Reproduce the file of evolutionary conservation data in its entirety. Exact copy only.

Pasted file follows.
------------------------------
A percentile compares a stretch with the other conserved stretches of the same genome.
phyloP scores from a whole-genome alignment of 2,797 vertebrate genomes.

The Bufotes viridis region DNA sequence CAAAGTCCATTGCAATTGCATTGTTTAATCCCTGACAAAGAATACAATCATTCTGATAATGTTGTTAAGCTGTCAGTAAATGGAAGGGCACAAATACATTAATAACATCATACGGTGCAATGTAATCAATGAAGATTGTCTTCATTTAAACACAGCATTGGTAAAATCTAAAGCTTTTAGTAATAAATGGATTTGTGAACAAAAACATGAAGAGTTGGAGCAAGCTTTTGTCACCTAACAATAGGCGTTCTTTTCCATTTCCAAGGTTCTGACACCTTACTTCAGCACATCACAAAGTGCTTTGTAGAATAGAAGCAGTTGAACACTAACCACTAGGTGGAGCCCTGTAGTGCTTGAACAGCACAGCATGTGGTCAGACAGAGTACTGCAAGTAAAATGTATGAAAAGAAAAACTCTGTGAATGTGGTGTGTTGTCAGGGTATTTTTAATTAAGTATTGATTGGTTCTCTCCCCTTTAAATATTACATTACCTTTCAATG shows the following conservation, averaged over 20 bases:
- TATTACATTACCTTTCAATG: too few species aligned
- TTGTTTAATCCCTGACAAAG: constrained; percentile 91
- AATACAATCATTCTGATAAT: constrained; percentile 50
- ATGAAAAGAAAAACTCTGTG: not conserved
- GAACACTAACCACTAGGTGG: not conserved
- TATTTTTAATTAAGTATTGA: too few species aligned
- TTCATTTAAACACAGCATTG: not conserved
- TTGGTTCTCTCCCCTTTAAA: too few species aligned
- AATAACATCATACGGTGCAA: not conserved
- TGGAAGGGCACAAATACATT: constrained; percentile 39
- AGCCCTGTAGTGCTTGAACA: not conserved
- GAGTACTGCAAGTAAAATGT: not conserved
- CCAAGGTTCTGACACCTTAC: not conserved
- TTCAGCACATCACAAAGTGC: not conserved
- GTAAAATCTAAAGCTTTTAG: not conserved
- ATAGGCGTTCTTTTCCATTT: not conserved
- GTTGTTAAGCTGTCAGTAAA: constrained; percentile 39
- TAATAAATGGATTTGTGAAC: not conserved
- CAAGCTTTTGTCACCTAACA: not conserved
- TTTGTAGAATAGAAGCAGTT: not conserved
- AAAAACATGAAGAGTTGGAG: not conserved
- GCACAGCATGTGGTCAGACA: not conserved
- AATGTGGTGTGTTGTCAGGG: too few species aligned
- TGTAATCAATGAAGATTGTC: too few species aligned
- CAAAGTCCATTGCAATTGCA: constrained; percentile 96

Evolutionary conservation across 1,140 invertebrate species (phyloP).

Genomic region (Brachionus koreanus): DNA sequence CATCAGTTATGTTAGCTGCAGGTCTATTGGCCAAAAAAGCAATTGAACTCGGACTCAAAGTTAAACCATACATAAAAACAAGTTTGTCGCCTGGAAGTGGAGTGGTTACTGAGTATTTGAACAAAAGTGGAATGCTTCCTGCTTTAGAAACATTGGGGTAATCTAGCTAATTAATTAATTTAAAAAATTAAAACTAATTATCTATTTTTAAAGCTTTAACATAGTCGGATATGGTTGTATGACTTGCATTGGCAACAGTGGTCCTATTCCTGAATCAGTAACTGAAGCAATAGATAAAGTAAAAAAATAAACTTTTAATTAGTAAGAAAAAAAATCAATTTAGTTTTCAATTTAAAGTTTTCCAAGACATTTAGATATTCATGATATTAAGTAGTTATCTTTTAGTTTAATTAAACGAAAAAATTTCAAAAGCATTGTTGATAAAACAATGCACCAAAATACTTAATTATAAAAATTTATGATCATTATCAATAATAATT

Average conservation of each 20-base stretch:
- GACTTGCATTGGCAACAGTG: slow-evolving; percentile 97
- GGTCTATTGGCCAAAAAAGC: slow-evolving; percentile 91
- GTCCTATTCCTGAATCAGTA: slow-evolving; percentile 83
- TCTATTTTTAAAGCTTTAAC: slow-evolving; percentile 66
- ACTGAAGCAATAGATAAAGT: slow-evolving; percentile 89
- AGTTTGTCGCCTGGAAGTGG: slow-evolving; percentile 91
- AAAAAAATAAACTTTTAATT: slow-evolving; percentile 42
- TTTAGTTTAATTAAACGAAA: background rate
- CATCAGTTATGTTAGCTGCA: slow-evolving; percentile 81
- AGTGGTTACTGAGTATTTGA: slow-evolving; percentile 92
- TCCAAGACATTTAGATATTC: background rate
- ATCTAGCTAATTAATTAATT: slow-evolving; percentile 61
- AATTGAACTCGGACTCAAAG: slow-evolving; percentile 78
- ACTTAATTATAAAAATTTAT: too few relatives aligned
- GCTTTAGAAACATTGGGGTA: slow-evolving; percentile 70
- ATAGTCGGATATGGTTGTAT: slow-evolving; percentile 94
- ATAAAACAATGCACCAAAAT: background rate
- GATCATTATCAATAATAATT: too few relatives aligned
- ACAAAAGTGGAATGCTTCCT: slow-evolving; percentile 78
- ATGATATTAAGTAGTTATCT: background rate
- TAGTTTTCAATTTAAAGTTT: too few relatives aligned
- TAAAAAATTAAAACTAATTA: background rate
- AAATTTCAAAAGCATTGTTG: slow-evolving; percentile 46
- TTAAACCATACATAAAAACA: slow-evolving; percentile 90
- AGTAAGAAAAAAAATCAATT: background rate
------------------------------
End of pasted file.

A percentile compares a stretch with the other conserved stretches of the same genome.
phyloP scores from a whole-genome alignment of 2,797 vertebrate genomes.

The Bufotes viridis region DNA sequence CAAAGTCCATTGCAATTGCATTGTTTAATCCCTGACAAAGAATACAATCATTCTGATAATGTTGTTAAGCTGTCAGTAAATGGAAGGGCACAAATACATTAATAACATCATACGGTGCAATGTAATCAATGAAGATTGTCTTCATTTAAACACAGCATTGGTAAAATCTAAAGCTTTTAGTAATAAATGGATTTGTGAACAAAAACATGAAGAGTTGGAGCAAGCTTTTGTCACCTAACAATAGGCGTTCTTTTCCATTTCCAAGGTTCTGACACCTTACTTCAGCACATCACAAAGTGCTTTGTAGAATAGAAGCAGTTGAACACTAACCACTAGGTGGAGCCCTGTAGTGCTTGAACAGCACAGCATGTGGTCAGACAGAGTACTGCAAGTAAAATGTATGAAAAGAAAAACTCTGTGAATGTGGTGTGTTGTCAGGGTATTTTTAATTAAGTATTGATTGGTTCTCTCCCCTTTAAATATTACATTACCTTTCAATG shows the following conservation, averaged over 20 bases:
- TATTACATTACCTTTCAATG: too few species aligned
- TTGTTTAATCCCTGACAAAG: constrained; percentile 91
- AATACAATCATTCTGATAAT: constrained; percentile 50
- ATGAAAAGAAAAACTCTGTG: not conserved
- GAACACTAACCACTAGGTGG: not conserved
- TATTTTTAATTAAGTATTGA: too few species aligned
- TTCATTTAAACACAGCATTG: not conserved
- TTGGTTCTCTCCCCTTTAAA: too few species aligned
- AATAACATCATACGGTGCAA: not conserved
- TGGAAGGGCACAAATACATT: constrained; percentile 39
- AGCCCTGTAGTGCTTGAACA: not conserved
- GAGTACTGCAAGTAAAATGT: not conserved
- CCAAGGTTCTGACACCTTAC: not conserved
- TTCAGCACATCACAAAGTGC: not conserved
- GTAAAATCTAAAGCTTTTAG: not conserved
- ATAGGCGTTCTTTTCCATTT: not conserved
- GTTGTTAAGCTGTCAGTAAA: constrained; percentile 39
- TAATAAATGGATTTGTGAAC: not conserved
- CAAGCTTTTGTCACCTAACA: not conserved
- TTTGTAGAATAGAAGCAGTT: not conserved
- AAAAACATGAAGAGTTGGAG: not conserved
- GCACAGCATGTGGTCAGACA: not conserved
- AATGTGGTGTGTTGTCAGGG: too few species aligned
- TGTAATCAATGAAGATTGTC: too few species aligned
- CAAAGTCCATTGCAATTGCA: constrained; percentile 96

Evolutionary conservation across 1,140 invertebrate species (phyloP).

Genomic region (Brachionus koreanus): DNA sequence CATCAGTTATGTTAGCTGCAGGTCTATTGGCCAAAAAAGCAATTGAACTCGGACTCAAAGTTAAACCATACATAAAAACAAGTTTGTCGCCTGGAAGTGGAGTGGTTACTGAGTATTTGAACAAAAGTGGAATGCTTCCTGCTTTAGAAACATTGGGGTAATCTAGCTAATTAATTAATTTAAAAAATTAAAACTAATTATCTATTTTTAAAGCTTTAACATAGTCGGATATGGTTGTATGACTTGCATTGGCAACAGTGGTCCTATTCCTGAATCAGTAACTGAAGCAATAGATAAAGTAAAAAAATAAACTTTTAATTAGTAAGAAAAAAAATCAATTTAGTTTTCAATTTAAAGTTTTCCAAGACATTTAGATATTCATGATATTAAGTAGTTATCTTTTAGTTTAATTAAACGAAAAAATTTCAAAAGCATTGTTGATAAAACAATGCACCAAAATACTTAATTATAAAAATTTATGATCATTATCAATAATAATT

Average conservation of each 20-base stretch:
- GACTTGCATTGGCAACAGTG: slow-evolving; percentile 97
- GGTCTATTGGCCAAAAAAGC: slow-evolving; percentile 91
- GTCCTATTCCTGAATCAGTA: slow-evolving; percentile 83
- TCTATTTTTAAAGCTTTAAC: slow-evolving; percentile 66
- ACTGAAGCAATAGATAAAGT: slow-evolving; percentile 89
- AGTTTGTCGCCTGGAAGTGG: slow-evolving; percentile 91
- AAAAAAATAAACTTTTAATT: slow-evolving; percentile 42
- TTTAGTTTAATTAAACGAAA: background rate
- CATCAGTTATGTTAGCTGCA: slow-evolving; percentile 81
- AGTGGTTACTGAGTATTTGA: slow-evolving; percentile 92
- TCCAAGACATTTAGATATTC: background rate
- ATCTAGCTAATTAATTAATT: slow-evolving; percentile 61
- AATTGAACTCGGACTCAAAG: slow-evolving; percentile 78
- ACTTAATTATAAAAATTTAT: too few relatives aligned
- GCTTTAGAAACATTGGGGTA: slow-evolving; percentile 70
- ATAGTCGGATATGGTTGTAT: slow-evolving; percentile 94
- ATAAAACAATGCACCAAAAT: background rate
- GATCATTATCAATAATAATT: too few relatives aligned
- ACAAAAGTGGAATGCTTCCT: slow-evolving; percentile 78
- ATGATATTAAGTAGTTATCT: background rate
- TAGTTTTCAATTTAAAGTTT: too few relatives aligned
- TAAAAAATTAAAACTAATTA: background rate
- AAATTTCAAAAGCATTGTTG: slow-evolving; percentile 46
- TTAAACCATACATAAAAACA: slow-evolving; percentile 90
- AGTAAGAAAAAAAATCAATT: background rate